Renault (RNO) has announced its intention to cut 14,600 jobs as part of a €2bn (£1.8bn, $2.2bn) restructuring plan it hopes will help the French carmaker weather the Covid-19 storm.
The company’s interim CEO Clotilde Delbos stated: “In a context of uncertainty and complexity, this project is vital to guarantee a solid and sustainable performance, with customer satisfaction as a priority.”
Renault will cut 10,000 positions around the world, with a further 4,600 in its French operations, which will undergo a specific and considerable reorganisation. As the company is 15 per cent state-owned, the recent job cuts are likely to have been approved by the French government.
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Major job cuts were by no means uncommon before the pandemic, as the European car industry has endeavoured in recent years to prepare for the onset of electric vehicles and the industrial revolution of artificial intelligence and machine learning.
Framing Renault’s decision within this context, Delbos said: “By capitalising on our many assets such as the electric vehicle, by capitalising on the resources and technologies of Groupe Renault and the Alliance, and by reducing the complexity of development and production of our vehicles, we want to generate economies of scale to restore our overall profitability and ensure our development in France and internationally.”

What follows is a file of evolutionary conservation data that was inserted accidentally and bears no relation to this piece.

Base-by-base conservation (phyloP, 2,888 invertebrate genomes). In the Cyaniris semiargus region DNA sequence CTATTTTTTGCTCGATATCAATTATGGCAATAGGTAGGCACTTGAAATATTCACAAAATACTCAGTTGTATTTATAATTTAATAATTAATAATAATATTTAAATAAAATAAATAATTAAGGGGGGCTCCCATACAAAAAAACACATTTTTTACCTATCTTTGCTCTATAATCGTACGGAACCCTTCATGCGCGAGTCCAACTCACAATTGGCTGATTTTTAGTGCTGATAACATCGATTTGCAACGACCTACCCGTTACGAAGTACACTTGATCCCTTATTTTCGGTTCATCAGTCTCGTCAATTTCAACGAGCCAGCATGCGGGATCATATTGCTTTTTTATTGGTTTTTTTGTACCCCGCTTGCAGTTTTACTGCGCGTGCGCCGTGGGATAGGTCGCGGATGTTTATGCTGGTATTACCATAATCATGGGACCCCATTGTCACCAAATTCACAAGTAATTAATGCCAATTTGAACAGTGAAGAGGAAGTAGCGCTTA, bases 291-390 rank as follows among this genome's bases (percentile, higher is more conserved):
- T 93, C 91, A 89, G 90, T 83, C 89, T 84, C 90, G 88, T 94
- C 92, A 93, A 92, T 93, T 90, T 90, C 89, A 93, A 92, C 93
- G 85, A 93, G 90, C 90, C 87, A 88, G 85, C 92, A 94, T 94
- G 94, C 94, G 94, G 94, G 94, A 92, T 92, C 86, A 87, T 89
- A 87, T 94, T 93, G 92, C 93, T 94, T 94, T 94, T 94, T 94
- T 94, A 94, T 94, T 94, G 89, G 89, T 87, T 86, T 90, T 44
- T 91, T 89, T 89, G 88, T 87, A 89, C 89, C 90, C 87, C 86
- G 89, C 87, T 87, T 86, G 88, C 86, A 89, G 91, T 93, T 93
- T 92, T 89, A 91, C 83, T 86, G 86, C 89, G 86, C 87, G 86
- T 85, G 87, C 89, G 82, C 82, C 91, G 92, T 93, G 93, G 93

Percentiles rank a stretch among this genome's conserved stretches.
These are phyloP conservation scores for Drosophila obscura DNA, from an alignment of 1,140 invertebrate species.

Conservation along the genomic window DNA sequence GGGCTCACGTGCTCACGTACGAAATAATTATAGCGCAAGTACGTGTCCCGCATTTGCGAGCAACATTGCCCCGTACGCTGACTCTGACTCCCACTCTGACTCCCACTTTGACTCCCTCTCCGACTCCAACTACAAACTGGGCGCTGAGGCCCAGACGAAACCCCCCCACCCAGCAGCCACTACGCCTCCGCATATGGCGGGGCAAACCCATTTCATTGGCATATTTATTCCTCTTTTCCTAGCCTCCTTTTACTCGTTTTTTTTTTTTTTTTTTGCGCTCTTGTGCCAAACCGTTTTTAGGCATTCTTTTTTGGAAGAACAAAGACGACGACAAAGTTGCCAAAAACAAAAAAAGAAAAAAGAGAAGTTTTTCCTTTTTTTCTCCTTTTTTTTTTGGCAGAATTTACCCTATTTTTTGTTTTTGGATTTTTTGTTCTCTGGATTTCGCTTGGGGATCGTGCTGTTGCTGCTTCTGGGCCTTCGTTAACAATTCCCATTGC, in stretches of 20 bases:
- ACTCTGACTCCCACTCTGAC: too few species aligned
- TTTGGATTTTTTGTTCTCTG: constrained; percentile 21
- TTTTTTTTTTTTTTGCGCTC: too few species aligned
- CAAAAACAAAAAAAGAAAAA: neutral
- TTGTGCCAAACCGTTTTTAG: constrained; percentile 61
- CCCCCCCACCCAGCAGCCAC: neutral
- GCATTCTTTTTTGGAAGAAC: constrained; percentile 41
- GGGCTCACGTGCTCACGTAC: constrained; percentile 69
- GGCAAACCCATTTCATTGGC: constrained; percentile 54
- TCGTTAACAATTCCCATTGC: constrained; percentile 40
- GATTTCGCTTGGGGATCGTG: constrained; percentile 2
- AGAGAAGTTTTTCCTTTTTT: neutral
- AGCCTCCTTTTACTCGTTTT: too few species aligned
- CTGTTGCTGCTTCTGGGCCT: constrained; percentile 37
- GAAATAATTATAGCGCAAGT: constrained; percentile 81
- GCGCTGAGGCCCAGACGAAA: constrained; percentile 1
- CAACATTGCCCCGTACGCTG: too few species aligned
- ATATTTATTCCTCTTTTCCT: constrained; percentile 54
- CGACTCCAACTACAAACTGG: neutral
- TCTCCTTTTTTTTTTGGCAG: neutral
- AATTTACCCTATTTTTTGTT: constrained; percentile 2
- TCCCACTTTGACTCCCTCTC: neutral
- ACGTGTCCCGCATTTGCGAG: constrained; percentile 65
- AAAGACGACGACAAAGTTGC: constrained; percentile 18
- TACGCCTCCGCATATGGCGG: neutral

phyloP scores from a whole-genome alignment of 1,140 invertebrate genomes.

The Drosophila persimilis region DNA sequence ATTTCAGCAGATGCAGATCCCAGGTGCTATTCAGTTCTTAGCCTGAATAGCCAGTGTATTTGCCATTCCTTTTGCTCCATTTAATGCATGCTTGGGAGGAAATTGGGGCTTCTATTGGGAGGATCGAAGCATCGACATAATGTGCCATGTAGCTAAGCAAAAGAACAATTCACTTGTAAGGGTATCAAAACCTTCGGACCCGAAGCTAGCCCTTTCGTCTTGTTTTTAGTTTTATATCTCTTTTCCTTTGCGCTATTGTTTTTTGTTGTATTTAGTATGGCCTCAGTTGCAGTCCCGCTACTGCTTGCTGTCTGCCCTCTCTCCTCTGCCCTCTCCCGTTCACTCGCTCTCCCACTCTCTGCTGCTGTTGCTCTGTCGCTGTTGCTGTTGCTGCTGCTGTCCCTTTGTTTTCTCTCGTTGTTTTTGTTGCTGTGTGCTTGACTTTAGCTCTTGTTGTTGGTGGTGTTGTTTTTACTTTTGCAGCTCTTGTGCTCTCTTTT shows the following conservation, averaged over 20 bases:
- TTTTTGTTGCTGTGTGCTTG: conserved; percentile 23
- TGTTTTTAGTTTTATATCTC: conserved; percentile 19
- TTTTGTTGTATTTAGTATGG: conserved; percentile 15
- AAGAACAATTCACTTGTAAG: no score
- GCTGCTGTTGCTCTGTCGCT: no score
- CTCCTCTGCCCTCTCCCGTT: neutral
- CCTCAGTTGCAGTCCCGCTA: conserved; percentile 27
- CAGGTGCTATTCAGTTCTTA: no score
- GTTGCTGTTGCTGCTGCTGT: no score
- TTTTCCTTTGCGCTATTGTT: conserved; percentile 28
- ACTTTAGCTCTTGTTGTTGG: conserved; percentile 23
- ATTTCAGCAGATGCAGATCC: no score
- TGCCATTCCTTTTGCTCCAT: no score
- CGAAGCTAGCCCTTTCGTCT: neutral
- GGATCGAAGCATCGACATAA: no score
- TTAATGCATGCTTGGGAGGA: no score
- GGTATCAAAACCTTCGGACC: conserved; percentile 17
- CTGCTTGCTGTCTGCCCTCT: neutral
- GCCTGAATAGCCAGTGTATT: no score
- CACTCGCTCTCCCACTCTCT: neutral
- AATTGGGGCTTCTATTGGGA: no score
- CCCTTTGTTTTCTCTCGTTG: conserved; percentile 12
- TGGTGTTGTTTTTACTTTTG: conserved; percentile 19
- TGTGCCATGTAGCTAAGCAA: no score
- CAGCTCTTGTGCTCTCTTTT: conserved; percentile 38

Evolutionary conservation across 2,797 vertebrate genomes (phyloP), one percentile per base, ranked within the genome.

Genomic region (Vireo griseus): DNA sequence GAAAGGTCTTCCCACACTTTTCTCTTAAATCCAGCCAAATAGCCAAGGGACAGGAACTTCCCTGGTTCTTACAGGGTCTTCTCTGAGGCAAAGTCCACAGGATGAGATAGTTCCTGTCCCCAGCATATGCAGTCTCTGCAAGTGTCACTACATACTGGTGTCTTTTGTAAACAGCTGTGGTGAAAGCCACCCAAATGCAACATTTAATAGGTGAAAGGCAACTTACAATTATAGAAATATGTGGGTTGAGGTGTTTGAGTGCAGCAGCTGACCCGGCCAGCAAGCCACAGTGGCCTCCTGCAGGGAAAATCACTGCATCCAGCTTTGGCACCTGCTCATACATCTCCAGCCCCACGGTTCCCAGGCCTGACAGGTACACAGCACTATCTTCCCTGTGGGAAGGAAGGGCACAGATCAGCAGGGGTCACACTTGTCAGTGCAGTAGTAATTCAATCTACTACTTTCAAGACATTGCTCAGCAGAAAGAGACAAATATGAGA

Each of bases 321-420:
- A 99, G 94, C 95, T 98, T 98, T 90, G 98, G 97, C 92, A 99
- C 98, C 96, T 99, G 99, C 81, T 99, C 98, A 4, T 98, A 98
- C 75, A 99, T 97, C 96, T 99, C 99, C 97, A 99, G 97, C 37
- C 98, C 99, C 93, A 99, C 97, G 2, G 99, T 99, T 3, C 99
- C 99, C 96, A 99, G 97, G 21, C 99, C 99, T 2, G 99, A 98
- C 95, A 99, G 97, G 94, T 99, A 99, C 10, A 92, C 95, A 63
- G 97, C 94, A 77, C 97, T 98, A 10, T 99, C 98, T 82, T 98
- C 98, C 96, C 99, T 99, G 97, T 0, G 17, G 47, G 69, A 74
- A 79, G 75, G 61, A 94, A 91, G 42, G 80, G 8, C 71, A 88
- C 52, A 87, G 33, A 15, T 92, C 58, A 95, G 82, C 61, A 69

The Covid-19 crisis can be said to have both accelerated existing changes while limiting the company’s ambition.
Renault’s presentation of its reorganisation as an attempt to improve international development in the long-term is cast into doubt somewhat by its decision to abandon the sale of combustion engine cars in China, the world’s largest car market. Chinese manufacturer Dongfeng will buy out its joint-venture partner.
Whether or not Renault will survive, let alone thrive, will depend on its success in obtaining a €5bn emergency loan guarantee from the French government.
Having fallen over 50 per cent in the year to date, Renault’s share price stands down 5.46 per cent in mid-afternoon Friday trading at €20.72.